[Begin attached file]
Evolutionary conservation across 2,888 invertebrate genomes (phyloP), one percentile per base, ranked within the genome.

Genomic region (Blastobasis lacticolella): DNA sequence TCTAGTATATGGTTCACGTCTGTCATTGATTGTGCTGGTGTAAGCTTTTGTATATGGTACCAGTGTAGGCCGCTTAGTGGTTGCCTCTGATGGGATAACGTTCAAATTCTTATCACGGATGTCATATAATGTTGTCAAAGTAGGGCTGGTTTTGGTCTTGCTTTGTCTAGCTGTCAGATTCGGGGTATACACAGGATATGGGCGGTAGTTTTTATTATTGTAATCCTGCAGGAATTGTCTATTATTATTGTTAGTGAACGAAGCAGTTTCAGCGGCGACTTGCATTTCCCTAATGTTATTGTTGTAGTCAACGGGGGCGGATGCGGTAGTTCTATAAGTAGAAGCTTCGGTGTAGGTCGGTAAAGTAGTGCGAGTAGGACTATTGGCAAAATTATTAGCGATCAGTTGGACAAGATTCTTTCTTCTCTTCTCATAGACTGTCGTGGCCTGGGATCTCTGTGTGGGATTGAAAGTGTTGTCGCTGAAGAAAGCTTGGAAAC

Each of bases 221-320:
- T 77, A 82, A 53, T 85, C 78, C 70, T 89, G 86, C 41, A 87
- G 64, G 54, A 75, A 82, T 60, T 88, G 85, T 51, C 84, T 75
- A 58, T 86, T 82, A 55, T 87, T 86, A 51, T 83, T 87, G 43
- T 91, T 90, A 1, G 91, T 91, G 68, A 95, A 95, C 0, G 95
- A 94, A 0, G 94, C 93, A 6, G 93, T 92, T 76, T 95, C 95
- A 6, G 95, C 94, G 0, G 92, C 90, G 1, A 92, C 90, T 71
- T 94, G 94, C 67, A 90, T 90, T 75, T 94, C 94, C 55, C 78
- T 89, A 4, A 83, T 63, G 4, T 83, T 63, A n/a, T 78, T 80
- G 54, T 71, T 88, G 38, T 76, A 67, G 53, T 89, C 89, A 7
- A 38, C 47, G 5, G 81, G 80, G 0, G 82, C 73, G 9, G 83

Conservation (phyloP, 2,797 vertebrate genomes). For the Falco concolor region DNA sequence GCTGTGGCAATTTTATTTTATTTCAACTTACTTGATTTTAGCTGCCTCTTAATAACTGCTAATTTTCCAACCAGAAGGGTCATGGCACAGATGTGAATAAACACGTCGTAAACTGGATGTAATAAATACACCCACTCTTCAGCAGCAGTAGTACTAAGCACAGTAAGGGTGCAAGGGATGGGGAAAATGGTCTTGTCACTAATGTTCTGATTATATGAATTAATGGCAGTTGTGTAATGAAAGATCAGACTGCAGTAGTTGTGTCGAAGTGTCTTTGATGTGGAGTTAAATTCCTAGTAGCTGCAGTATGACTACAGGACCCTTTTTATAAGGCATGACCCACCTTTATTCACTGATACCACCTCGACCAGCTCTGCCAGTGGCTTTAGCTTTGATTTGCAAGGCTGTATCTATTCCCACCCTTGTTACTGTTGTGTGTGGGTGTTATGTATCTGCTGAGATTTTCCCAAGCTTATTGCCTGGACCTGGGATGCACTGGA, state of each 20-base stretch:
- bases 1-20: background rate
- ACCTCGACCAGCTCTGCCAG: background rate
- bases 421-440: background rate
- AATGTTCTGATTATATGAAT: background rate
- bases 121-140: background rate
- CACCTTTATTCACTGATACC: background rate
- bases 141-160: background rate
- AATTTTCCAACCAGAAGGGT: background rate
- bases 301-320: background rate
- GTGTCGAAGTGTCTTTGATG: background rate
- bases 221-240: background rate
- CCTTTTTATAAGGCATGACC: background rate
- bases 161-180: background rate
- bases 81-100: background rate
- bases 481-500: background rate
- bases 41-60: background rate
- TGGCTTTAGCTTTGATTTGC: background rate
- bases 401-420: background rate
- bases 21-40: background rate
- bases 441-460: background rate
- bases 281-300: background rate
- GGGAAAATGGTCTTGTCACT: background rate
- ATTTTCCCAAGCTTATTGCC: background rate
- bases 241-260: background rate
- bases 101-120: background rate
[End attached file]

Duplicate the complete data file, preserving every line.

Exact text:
Evolutionary conservation across 2,888 invertebrate genomes (phyloP), one percentile per base, ranked within the genome.

Genomic region (Blastobasis lacticolella): DNA sequence TCTAGTATATGGTTCACGTCTGTCATTGATTGTGCTGGTGTAAGCTTTTGTATATGGTACCAGTGTAGGCCGCTTAGTGGTTGCCTCTGATGGGATAACGTTCAAATTCTTATCACGGATGTCATATAATGTTGTCAAAGTAGGGCTGGTTTTGGTCTTGCTTTGTCTAGCTGTCAGATTCGGGGTATACACAGGATATGGGCGGTAGTTTTTATTATTGTAATCCTGCAGGAATTGTCTATTATTATTGTTAGTGAACGAAGCAGTTTCAGCGGCGACTTGCATTTCCCTAATGTTATTGTTGTAGTCAACGGGGGCGGATGCGGTAGTTCTATAAGTAGAAGCTTCGGTGTAGGTCGGTAAAGTAGTGCGAGTAGGACTATTGGCAAAATTATTAGCGATCAGTTGGACAAGATTCTTTCTTCTCTTCTCATAGACTGTCGTGGCCTGGGATCTCTGTGTGGGATTGAAAGTGTTGTCGCTGAAGAAAGCTTGGAAAC

Each of bases 221-320:
- T 77, A 82, A 53, T 85, C 78, C 70, T 89, G 86, C 41, A 87
- G 64, G 54, A 75, A 82, T 60, T 88, G 85, T 51, C 84, T 75
- A 58, T 86, T 82, A 55, T 87, T 86, A 51, T 83, T 87, G 43
- T 91, T 90, A 1, G 91, T 91, G 68, A 95, A 95, C 0, G 95
- A 94, A 0, G 94, C 93, A 6, G 93, T 92, T 76, T 95, C 95
- A 6, G 95, C 94, G 0, G 92, C 90, G 1, A 92, C 90, T 71
- T 94, G 94, C 67, A 90, T 90, T 75, T 94, C 94, C 55, C 78
- T 89, A 4, A 83, T 63, G 4, T 83, T 63, A n/a, T 78, T 80
- G 54, T 71, T 88, G 38, T 76, A 67, G 53, T 89, C 89, A 7
- A 38, C 47, G 5, G 81, G 80, G 0, G 82, C 73, G 9, G 83

Conservation (phyloP, 2,797 vertebrate genomes). For the Falco concolor region DNA sequence GCTGTGGCAATTTTATTTTATTTCAACTTACTTGATTTTAGCTGCCTCTTAATAACTGCTAATTTTCCAACCAGAAGGGTCATGGCACAGATGTGAATAAACACGTCGTAAACTGGATGTAATAAATACACCCACTCTTCAGCAGCAGTAGTACTAAGCACAGTAAGGGTGCAAGGGATGGGGAAAATGGTCTTGTCACTAATGTTCTGATTATATGAATTAATGGCAGTTGTGTAATGAAAGATCAGACTGCAGTAGTTGTGTCGAAGTGTCTTTGATGTGGAGTTAAATTCCTAGTAGCTGCAGTATGACTACAGGACCCTTTTTATAAGGCATGACCCACCTTTATTCACTGATACCACCTCGACCAGCTCTGCCAGTGGCTTTAGCTTTGATTTGCAAGGCTGTATCTATTCCCACCCTTGTTACTGTTGTGTGTGGGTGTTATGTATCTGCTGAGATTTTCCCAAGCTTATTGCCTGGACCTGGGATGCACTGGA, state of each 20-base stretch:
- bases 1-20: background rate
- ACCTCGACCAGCTCTGCCAG: background rate
- bases 421-440: background rate
- AATGTTCTGATTATATGAAT: background rate
- bases 121-140: background rate
- CACCTTTATTCACTGATACC: background rate
- bases 141-160: background rate
- AATTTTCCAACCAGAAGGGT: background rate
- bases 301-320: background rate
- GTGTCGAAGTGTCTTTGATG: background rate
- bases 221-240: background rate
- CCTTTTTATAAGGCATGACC: background rate
- bases 161-180: background rate
- bases 81-100: background rate
- bases 481-500: background rate
- bases 41-60: background rate
- TGGCTTTAGCTTTGATTTGC: background rate
- bases 401-420: background rate
- bases 21-40: background rate
- bases 441-460: background rate
- bases 281-300: background rate
- GGGAAAATGGTCTTGTCACT: background rate
- ATTTTCCCAAGCTTATTGCC: background rate
- bases 241-260: background rate
- bases 101-120: background rate